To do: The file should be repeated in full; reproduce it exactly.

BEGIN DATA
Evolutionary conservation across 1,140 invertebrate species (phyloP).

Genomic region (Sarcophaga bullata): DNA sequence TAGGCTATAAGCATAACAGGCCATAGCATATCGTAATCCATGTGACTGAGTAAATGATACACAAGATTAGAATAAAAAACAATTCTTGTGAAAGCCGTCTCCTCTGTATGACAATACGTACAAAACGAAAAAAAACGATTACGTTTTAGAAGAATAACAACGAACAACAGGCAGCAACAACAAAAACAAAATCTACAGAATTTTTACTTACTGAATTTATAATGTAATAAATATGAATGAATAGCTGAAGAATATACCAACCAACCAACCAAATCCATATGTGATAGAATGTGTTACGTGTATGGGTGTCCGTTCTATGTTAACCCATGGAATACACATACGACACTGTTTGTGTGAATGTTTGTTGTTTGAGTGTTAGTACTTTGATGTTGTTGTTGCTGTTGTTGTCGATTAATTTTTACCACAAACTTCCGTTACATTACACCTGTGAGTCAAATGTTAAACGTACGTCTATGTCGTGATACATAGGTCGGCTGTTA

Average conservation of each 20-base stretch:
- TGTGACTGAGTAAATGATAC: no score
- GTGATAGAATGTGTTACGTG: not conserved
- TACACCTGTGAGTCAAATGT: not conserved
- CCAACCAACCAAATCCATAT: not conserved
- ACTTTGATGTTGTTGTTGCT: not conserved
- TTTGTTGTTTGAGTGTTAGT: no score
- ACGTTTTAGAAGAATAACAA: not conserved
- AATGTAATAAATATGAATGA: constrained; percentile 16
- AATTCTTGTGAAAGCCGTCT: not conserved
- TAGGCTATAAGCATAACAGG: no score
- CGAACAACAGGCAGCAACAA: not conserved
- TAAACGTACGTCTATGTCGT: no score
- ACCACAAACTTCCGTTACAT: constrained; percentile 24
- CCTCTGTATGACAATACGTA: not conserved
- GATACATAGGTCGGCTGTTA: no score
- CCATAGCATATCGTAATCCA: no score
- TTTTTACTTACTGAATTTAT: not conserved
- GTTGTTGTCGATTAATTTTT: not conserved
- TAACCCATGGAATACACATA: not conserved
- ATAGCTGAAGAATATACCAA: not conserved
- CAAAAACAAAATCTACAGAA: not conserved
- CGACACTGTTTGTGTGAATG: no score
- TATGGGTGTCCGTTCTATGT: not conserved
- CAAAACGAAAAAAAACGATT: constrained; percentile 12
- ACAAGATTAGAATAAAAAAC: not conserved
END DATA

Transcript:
Evolutionary conservation across 1,140 invertebrate species (phyloP).

Genomic region (Sarcophaga bullata): DNA sequence TAGGCTATAAGCATAACAGGCCATAGCATATCGTAATCCATGTGACTGAGTAAATGATACACAAGATTAGAATAAAAAACAATTCTTGTGAAAGCCGTCTCCTCTGTATGACAATACGTACAAAACGAAAAAAAACGATTACGTTTTAGAAGAATAACAACGAACAACAGGCAGCAACAACAAAAACAAAATCTACAGAATTTTTACTTACTGAATTTATAATGTAATAAATATGAATGAATAGCTGAAGAATATACCAACCAACCAACCAAATCCATATGTGATAGAATGTGTTACGTGTATGGGTGTCCGTTCTATGTTAACCCATGGAATACACATACGACACTGTTTGTGTGAATGTTTGTTGTTTGAGTGTTAGTACTTTGATGTTGTTGTTGCTGTTGTTGTCGATTAATTTTTACCACAAACTTCCGTTACATTACACCTGTGAGTCAAATGTTAAACGTACGTCTATGTCGTGATACATAGGTCGGCTGTTA

Average conservation of each 20-base stretch:
- TGTGACTGAGTAAATGATAC: no score
- GTGATAGAATGTGTTACGTG: not conserved
- TACACCTGTGAGTCAAATGT: not conserved
- CCAACCAACCAAATCCATAT: not conserved
- ACTTTGATGTTGTTGTTGCT: not conserved
- TTTGTTGTTTGAGTGTTAGT: no score
- ACGTTTTAGAAGAATAACAA: not conserved
- AATGTAATAAATATGAATGA: constrained; percentile 16
- AATTCTTGTGAAAGCCGTCT: not conserved
- TAGGCTATAAGCATAACAGG: no score
- CGAACAACAGGCAGCAACAA: not conserved
- TAAACGTACGTCTATGTCGT: no score
- ACCACAAACTTCCGTTACAT: constrained; percentile 24
- CCTCTGTATGACAATACGTA: not conserved
- GATACATAGGTCGGCTGTTA: no score
- CCATAGCATATCGTAATCCA: no score
- TTTTTACTTACTGAATTTAT: not conserved
- GTTGTTGTCGATTAATTTTT: not conserved
- TAACCCATGGAATACACATA: not conserved
- ATAGCTGAAGAATATACCAA: not conserved
- CAAAAACAAAATCTACAGAA: not conserved
- CGACACTGTTTGTGTGAATG: no score
- TATGGGTGTCCGTTCTATGT: not conserved
- CAAAACGAAAAAAAACGATT: constrained; percentile 12
- ACAAGATTAGAATAAAAAAC: not conserved